Opioid Safety, Patient Safety, Respiratory Compromise

We Need to Focus on Patient Safety to Battle the Opioid Epidemic: 5 Key Steps to a More Balanced Approach

Though much of the attention to end the opioid epidemic is centered on the improper use of opioids in the community (misuse, diversion, etc), the truth is that opioid harm exists across a continuum of care. The safe use of opioids begins with the safe use of opioid analgesics in the hospital setting and the prescription of opioids upon discharge of the patient from a healthcare facility. We must first and foremost make sure that opioids provided to patients are done so in a safe manner both during administration and upon discharge.

By Michael Wong, JD (Founder and Executive Director, Physician-Patient Alliance for Health & Safety)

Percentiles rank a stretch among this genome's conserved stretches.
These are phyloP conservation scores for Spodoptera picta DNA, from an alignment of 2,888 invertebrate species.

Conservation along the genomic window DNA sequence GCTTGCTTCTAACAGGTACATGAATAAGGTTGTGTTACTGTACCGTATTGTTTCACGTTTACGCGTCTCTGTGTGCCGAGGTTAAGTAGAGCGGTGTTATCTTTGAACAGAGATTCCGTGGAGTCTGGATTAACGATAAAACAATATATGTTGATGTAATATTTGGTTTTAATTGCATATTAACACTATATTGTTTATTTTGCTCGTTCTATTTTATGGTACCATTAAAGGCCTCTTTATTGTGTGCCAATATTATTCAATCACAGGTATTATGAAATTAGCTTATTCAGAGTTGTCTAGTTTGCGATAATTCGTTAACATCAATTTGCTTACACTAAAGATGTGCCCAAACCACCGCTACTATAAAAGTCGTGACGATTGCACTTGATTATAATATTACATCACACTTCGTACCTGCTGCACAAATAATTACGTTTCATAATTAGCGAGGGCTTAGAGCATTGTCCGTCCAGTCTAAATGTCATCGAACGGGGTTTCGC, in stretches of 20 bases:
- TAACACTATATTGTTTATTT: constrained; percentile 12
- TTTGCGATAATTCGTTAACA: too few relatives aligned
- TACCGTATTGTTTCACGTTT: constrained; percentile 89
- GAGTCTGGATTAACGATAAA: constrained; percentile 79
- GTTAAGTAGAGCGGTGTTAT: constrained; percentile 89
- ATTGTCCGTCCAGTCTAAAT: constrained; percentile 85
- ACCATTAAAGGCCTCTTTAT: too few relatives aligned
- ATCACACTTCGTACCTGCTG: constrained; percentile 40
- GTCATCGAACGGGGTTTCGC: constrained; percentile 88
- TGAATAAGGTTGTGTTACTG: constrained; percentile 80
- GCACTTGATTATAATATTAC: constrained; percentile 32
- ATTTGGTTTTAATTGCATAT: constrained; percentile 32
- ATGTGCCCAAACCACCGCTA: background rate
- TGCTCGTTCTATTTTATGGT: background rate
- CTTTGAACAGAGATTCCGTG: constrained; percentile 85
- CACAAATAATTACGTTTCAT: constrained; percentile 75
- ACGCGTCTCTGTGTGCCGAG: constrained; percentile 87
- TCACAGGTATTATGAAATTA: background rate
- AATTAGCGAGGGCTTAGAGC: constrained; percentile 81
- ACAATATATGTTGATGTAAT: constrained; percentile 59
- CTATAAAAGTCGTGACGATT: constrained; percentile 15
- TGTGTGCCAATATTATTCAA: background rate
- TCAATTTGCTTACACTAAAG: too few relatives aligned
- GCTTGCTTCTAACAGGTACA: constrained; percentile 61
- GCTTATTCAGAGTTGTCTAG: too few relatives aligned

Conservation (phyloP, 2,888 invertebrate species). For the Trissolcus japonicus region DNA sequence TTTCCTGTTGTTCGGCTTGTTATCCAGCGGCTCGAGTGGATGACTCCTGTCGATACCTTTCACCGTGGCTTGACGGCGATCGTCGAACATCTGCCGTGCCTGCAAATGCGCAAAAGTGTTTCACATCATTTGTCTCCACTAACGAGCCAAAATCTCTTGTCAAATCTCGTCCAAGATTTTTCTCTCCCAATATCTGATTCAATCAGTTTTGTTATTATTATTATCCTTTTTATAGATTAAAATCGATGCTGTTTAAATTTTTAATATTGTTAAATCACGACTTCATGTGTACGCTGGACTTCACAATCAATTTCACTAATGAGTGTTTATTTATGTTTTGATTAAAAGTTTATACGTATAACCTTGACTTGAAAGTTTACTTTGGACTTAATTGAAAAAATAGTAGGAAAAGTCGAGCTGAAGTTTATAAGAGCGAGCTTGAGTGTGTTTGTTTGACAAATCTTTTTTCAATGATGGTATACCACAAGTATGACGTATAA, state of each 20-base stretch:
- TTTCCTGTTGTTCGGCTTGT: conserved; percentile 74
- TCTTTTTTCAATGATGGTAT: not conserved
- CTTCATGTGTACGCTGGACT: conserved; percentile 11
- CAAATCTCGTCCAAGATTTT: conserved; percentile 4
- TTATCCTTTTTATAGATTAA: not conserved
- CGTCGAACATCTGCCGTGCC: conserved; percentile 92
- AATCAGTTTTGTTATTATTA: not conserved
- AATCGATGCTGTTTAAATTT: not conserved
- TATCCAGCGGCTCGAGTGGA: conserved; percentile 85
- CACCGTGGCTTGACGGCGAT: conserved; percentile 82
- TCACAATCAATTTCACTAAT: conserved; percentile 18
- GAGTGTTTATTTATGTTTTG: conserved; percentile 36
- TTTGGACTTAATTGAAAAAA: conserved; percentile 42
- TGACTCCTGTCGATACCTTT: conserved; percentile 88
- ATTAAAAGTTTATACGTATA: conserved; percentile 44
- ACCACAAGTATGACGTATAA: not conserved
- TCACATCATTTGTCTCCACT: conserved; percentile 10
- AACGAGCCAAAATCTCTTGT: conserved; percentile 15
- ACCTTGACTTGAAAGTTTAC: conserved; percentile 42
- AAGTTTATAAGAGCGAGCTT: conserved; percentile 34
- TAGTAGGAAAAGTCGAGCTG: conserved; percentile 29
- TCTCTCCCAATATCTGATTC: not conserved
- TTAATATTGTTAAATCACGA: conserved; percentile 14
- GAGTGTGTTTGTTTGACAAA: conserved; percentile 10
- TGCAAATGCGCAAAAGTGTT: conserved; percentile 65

Opioid-related deaths are a leading national and community concern. Unfortunately, reports of opioid-related deaths occur with astonishing regularity in our daily news feeds.

Though much of the attention on opioid-related harm is centered on the improper use of opioids in the community (misuse, diversion, etc), the truth is that opioid harm exists across a continuum of care. The safe use of opioids begins with the safe use of opioid analgesics in the hospital setting and the prescription of opioids upon discharge of the patient from a healthcare facility. We must first and foremost make sure that opioids provided to patients are done so in a safe manner both during administration and upon discharge.

Make sure that #opioids prescribed to patients are done so safely. Click To Tweet

So, how do we do that?

First, we must recognize the critical role of physicians in the lives of patients and the impact that they can play in the opioid epidemic. On August 25, 2016, the Surgeon General issued a letter to physicians urging them to take a part in combating the opioid epidemic. On the Surgeon General website, healthcare providers are encouraged to help solve the opioid epidemic: